analysis of jet and rocket engines, power generation
cycles, heat pumps and refrigeration cycles, etc.
can be performed using performance map-based descriptions
of single- or multi-stage pumps, fans, turbines,
and compressors. These elements predict flows and
pressure drops, using either directly input maps
(single curves or multiple curves per shaft speed)
of flow versus pressure drop, or maps specified using
equivalent states, reference states, head and flow
coefficients, etc. Isentropic efficiencies may be
specified, enabling the code to predict shaft power
and hydraulic torque. Tables of flow and efficiency
relationships are normally input, but options exist
for functional (algorithmic) descriptions as well
as links to turbomachine design software.
Pumps: Reference speeds or flow/head coefficients (to exploit
pump similarity laws), cavitation detection and modeling
(based on either NPSH or Nss) , viscosity corrections,
and two-phase flow degradations. Nonmonotonic curves
(with positively sloped regions) are permitted.
Turbines: Equivalent conditions, including equivalent speed
options available. Handling of choking and truncated
tables, and two-phase outlet states. Total-total,
total-static, and other inlet/outlet state options.
Efficiency may optionally be a function of U/C: the
blade tip velocity to isentropic spouting velocity
(or fluid jet velocity) ratio. Power (or equivalent
power) may be specified instead of efficiency.
(Variable displacement): Equivalent conditions, including
equivalent speed options available. Handling of choking
and surge regimes. Total-total, total-static, and
other inlet/outlet state options. Power (or equivalent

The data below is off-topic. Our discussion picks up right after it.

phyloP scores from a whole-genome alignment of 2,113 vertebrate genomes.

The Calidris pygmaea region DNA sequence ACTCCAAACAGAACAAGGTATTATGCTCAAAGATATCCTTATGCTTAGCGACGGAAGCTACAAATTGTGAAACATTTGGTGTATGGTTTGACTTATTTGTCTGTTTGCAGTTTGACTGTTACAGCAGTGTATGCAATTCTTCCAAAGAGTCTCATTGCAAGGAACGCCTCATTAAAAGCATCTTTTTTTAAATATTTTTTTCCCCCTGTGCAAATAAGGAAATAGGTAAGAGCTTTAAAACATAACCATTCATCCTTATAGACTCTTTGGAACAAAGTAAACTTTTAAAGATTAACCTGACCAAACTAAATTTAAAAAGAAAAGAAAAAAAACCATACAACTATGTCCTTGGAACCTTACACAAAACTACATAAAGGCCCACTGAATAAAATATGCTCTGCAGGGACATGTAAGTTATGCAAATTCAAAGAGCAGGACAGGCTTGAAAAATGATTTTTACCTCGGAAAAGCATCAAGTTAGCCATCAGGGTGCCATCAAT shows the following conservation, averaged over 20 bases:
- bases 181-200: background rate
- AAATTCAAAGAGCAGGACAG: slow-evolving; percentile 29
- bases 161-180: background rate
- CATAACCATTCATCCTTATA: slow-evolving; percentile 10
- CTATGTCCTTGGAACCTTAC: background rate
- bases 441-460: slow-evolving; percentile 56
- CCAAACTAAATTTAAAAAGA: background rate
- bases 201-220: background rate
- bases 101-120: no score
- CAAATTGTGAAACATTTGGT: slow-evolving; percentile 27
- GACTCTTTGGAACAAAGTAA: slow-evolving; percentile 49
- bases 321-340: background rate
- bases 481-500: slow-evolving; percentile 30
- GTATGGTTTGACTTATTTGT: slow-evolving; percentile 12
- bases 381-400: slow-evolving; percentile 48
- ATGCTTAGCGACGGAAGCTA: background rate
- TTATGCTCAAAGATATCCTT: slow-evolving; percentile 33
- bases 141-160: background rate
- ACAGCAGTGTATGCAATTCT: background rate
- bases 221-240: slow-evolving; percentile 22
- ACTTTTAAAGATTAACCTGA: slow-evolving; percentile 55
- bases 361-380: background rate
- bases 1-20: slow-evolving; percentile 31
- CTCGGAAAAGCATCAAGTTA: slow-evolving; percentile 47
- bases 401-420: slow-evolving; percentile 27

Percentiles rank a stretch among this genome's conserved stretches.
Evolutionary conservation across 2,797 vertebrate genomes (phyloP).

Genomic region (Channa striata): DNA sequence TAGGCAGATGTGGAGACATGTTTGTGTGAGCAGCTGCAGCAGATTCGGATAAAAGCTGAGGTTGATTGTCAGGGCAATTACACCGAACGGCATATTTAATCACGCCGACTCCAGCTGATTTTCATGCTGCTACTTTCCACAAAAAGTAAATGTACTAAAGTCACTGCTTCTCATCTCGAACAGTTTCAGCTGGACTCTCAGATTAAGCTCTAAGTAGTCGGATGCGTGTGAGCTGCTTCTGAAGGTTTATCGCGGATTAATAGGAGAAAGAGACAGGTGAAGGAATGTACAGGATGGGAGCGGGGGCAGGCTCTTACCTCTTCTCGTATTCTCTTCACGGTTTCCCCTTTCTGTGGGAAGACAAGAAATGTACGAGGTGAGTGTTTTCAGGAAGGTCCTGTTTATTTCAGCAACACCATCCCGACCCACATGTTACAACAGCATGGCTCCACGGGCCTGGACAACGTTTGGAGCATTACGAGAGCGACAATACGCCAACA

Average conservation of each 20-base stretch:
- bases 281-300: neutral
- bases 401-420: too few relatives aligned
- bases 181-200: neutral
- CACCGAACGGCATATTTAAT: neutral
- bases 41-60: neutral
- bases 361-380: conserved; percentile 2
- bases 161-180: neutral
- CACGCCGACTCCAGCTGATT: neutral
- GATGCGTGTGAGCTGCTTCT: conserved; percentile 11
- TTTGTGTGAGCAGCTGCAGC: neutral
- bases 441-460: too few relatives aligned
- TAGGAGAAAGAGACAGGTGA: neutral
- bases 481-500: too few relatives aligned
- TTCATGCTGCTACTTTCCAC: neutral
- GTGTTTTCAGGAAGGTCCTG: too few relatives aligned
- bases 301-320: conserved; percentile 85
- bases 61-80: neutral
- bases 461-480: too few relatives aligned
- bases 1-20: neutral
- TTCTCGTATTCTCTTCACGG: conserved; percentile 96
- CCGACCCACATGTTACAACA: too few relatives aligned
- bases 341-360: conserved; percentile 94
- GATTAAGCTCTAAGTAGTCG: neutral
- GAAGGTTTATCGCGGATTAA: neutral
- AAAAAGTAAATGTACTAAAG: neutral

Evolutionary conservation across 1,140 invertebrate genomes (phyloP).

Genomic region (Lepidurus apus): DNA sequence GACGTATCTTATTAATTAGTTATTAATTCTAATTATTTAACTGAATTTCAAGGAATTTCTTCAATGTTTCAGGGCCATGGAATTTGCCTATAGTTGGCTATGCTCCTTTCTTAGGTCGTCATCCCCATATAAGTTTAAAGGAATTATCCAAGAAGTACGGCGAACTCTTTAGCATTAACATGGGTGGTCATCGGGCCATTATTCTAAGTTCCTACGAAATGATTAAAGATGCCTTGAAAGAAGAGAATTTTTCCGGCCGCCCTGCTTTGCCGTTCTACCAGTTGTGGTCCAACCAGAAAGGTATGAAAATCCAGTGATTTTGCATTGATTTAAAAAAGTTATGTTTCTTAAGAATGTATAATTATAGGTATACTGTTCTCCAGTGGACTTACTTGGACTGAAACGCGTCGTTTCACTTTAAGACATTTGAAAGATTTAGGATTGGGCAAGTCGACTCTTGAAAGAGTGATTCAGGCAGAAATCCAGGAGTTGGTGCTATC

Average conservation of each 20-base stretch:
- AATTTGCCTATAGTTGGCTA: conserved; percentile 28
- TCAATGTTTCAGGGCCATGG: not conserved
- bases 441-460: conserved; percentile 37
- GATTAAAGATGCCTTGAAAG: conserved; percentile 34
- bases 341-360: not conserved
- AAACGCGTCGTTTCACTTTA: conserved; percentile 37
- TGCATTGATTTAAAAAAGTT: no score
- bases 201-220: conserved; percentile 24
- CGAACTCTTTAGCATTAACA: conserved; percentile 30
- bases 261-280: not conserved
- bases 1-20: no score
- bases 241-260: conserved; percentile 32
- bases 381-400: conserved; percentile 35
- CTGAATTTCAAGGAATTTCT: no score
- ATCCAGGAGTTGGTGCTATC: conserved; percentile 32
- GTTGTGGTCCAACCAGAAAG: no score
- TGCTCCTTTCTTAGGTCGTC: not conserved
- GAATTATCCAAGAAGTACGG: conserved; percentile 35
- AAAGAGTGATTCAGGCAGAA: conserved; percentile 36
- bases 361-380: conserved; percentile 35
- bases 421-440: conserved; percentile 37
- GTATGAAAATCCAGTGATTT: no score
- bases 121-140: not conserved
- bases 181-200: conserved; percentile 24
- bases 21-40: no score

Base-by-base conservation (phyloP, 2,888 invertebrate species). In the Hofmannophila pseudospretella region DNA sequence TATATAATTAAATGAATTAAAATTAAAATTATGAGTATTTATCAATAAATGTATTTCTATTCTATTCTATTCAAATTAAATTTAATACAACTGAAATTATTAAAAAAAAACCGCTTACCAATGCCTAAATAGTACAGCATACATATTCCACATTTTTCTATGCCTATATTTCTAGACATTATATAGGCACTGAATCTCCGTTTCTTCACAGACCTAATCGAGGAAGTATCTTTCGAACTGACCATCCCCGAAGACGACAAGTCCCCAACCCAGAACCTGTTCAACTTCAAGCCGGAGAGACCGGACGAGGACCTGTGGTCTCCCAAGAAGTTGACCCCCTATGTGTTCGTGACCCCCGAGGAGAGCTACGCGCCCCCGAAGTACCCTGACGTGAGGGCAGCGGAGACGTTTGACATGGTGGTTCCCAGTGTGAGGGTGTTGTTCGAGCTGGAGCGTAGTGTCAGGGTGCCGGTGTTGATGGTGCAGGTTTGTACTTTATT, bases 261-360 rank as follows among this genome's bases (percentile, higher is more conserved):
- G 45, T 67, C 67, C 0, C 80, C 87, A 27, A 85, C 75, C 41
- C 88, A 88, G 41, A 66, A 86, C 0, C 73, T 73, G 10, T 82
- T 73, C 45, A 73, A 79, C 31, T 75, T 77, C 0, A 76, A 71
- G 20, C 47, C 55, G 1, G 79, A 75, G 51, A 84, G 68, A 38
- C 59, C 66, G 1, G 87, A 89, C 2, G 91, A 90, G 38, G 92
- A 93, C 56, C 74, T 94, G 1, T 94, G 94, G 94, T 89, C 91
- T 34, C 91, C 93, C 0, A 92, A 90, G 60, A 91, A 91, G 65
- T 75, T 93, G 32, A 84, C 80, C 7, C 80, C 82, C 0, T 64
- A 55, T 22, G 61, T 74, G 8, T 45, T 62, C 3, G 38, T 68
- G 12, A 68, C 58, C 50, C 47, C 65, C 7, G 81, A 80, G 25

power) may be specified instead of efficiency. Nonmonotonic
curves (with positively sloped regions) are permitted.
(Positive displacement): Flow specified via volumetric
efficiency (versus speed and/or pressure ratio) and
displacement volume. Power may be specified instead
of isentropic efficiency.
and analysis of engine or power cycles can include
single- or two-phase flow components such as boilers,
condensers, regenerative heat exchangers, control
valves, etc. in either steady or unsteady analyses.
For systems with interconnected turbomachines (e.g.,
turbochargers, turbopumps, turbojets, etc.), shaft
speeds can be predicted to balance torques in steady-states,
or shaft/gear mechanical speeds can be solved in
transients concurrent with the cycle thermohydraulics.
options exist for modeling passages within rotating
machinery, including between rotating and stationary
parts. Analysis of secondary coolant, leakage, or
lubricating flows can exploit built-in correlations
or user-supplied correlations for friction, heat
transfer, and torque.
sample model of a turbocharger
system is available
for demonstration purposes.
Liquid Oxygen Turbopump
also provides consulting and
custom software solutions to specifically meet your